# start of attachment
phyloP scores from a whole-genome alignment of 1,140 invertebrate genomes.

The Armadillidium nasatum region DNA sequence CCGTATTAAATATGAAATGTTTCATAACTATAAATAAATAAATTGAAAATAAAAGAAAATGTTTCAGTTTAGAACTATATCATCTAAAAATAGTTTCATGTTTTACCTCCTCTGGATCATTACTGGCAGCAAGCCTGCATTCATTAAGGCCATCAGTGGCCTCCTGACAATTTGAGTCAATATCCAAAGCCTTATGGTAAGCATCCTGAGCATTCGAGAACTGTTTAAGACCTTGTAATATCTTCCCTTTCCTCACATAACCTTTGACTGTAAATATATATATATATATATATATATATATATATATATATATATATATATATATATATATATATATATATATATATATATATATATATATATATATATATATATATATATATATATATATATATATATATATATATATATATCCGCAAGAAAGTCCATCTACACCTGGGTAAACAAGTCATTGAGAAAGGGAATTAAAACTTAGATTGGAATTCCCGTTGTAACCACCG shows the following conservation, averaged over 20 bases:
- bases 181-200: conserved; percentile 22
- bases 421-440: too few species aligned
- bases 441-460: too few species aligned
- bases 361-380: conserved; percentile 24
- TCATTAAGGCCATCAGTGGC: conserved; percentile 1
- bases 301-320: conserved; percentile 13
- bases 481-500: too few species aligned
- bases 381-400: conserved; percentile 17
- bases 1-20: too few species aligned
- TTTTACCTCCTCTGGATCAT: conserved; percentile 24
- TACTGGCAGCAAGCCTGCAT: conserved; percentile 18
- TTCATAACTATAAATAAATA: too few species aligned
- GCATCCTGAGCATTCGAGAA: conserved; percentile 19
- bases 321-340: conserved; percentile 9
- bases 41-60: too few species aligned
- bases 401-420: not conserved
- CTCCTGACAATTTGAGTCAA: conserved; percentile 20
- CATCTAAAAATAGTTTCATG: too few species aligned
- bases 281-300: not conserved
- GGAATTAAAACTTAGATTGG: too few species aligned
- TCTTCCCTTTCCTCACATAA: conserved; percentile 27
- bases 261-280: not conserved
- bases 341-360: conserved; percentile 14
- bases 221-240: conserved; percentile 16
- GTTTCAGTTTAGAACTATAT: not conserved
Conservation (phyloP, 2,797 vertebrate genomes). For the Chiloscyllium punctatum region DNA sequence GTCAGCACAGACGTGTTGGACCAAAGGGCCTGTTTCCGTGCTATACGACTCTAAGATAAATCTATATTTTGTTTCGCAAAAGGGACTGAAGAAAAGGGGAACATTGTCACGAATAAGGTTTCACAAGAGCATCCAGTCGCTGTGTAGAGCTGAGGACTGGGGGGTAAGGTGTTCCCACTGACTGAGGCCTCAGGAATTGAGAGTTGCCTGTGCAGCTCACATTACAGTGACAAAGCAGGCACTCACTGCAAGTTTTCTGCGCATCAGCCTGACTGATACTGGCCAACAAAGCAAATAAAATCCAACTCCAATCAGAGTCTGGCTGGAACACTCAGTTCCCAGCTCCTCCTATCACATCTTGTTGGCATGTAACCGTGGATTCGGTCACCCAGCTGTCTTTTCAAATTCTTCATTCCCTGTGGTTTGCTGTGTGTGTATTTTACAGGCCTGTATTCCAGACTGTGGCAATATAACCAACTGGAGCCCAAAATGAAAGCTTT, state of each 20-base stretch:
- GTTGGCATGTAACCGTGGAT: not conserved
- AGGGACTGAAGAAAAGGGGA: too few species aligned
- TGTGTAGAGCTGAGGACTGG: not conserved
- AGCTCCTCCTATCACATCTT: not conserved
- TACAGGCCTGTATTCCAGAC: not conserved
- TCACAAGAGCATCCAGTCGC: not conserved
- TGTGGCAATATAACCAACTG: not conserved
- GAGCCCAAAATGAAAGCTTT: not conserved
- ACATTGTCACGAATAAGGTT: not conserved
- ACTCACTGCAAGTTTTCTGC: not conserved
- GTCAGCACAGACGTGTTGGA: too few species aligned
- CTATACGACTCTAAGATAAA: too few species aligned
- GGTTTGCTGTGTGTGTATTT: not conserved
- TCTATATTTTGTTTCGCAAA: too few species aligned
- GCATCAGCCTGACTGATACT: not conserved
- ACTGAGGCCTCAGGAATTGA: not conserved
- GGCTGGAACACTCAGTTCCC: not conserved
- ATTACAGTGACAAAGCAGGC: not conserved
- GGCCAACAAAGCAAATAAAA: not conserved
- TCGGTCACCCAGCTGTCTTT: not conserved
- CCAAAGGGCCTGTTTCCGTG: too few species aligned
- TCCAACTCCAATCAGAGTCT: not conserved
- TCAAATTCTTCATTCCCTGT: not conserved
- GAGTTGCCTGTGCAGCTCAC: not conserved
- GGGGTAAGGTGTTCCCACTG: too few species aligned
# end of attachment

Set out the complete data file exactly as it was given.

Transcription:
phyloP scores from a whole-genome alignment of 1,140 invertebrate genomes.

The Armadillidium nasatum region DNA sequence CCGTATTAAATATGAAATGTTTCATAACTATAAATAAATAAATTGAAAATAAAAGAAAATGTTTCAGTTTAGAACTATATCATCTAAAAATAGTTTCATGTTTTACCTCCTCTGGATCATTACTGGCAGCAAGCCTGCATTCATTAAGGCCATCAGTGGCCTCCTGACAATTTGAGTCAATATCCAAAGCCTTATGGTAAGCATCCTGAGCATTCGAGAACTGTTTAAGACCTTGTAATATCTTCCCTTTCCTCACATAACCTTTGACTGTAAATATATATATATATATATATATATATATATATATATATATATATATATATATATATATATATATATATATATATATATATATATATATATATATATATATATATATATATATATATATATATATATATATATATATATATCCGCAAGAAAGTCCATCTACACCTGGGTAAACAAGTCATTGAGAAAGGGAATTAAAACTTAGATTGGAATTCCCGTTGTAACCACCG shows the following conservation, averaged over 20 bases:
- bases 181-200: conserved; percentile 22
- bases 421-440: too few species aligned
- bases 441-460: too few species aligned
- bases 361-380: conserved; percentile 24
- TCATTAAGGCCATCAGTGGC: conserved; percentile 1
- bases 301-320: conserved; percentile 13
- bases 481-500: too few species aligned
- bases 381-400: conserved; percentile 17
- bases 1-20: too few species aligned
- TTTTACCTCCTCTGGATCAT: conserved; percentile 24
- TACTGGCAGCAAGCCTGCAT: conserved; percentile 18
- TTCATAACTATAAATAAATA: too few species aligned
- GCATCCTGAGCATTCGAGAA: conserved; percentile 19
- bases 321-340: conserved; percentile 9
- bases 41-60: too few species aligned
- bases 401-420: not conserved
- CTCCTGACAATTTGAGTCAA: conserved; percentile 20
- CATCTAAAAATAGTTTCATG: too few species aligned
- bases 281-300: not conserved
- GGAATTAAAACTTAGATTGG: too few species aligned
- TCTTCCCTTTCCTCACATAA: conserved; percentile 27
- bases 261-280: not conserved
- bases 341-360: conserved; percentile 14
- bases 221-240: conserved; percentile 16
- GTTTCAGTTTAGAACTATAT: not conserved
Conservation (phyloP, 2,797 vertebrate genomes). For the Chiloscyllium punctatum region DNA sequence GTCAGCACAGACGTGTTGGACCAAAGGGCCTGTTTCCGTGCTATACGACTCTAAGATAAATCTATATTTTGTTTCGCAAAAGGGACTGAAGAAAAGGGGAACATTGTCACGAATAAGGTTTCACAAGAGCATCCAGTCGCTGTGTAGAGCTGAGGACTGGGGGGTAAGGTGTTCCCACTGACTGAGGCCTCAGGAATTGAGAGTTGCCTGTGCAGCTCACATTACAGTGACAAAGCAGGCACTCACTGCAAGTTTTCTGCGCATCAGCCTGACTGATACTGGCCAACAAAGCAAATAAAATCCAACTCCAATCAGAGTCTGGCTGGAACACTCAGTTCCCAGCTCCTCCTATCACATCTTGTTGGCATGTAACCGTGGATTCGGTCACCCAGCTGTCTTTTCAAATTCTTCATTCCCTGTGGTTTGCTGTGTGTGTATTTTACAGGCCTGTATTCCAGACTGTGGCAATATAACCAACTGGAGCCCAAAATGAAAGCTTT, state of each 20-base stretch:
- GTTGGCATGTAACCGTGGAT: not conserved
- AGGGACTGAAGAAAAGGGGA: too few species aligned
- TGTGTAGAGCTGAGGACTGG: not conserved
- AGCTCCTCCTATCACATCTT: not conserved
- TACAGGCCTGTATTCCAGAC: not conserved
- TCACAAGAGCATCCAGTCGC: not conserved
- TGTGGCAATATAACCAACTG: not conserved
- GAGCCCAAAATGAAAGCTTT: not conserved
- ACATTGTCACGAATAAGGTT: not conserved
- ACTCACTGCAAGTTTTCTGC: not conserved
- GTCAGCACAGACGTGTTGGA: too few species aligned
- CTATACGACTCTAAGATAAA: too few species aligned
- GGTTTGCTGTGTGTGTATTT: not conserved
- TCTATATTTTGTTTCGCAAA: too few species aligned
- GCATCAGCCTGACTGATACT: not conserved
- ACTGAGGCCTCAGGAATTGA: not conserved
- GGCTGGAACACTCAGTTCCC: not conserved
- ATTACAGTGACAAAGCAGGC: not conserved
- GGCCAACAAAGCAAATAAAA: not conserved
- TCGGTCACCCAGCTGTCTTT: not conserved
- CCAAAGGGCCTGTTTCCGTG: too few species aligned
- TCCAACTCCAATCAGAGTCT: not conserved
- TCAAATTCTTCATTCCCTGT: not conserved
- GAGTTGCCTGTGCAGCTCAC: not conserved
- GGGGTAAGGTGTTCCCACTG: too few species aligned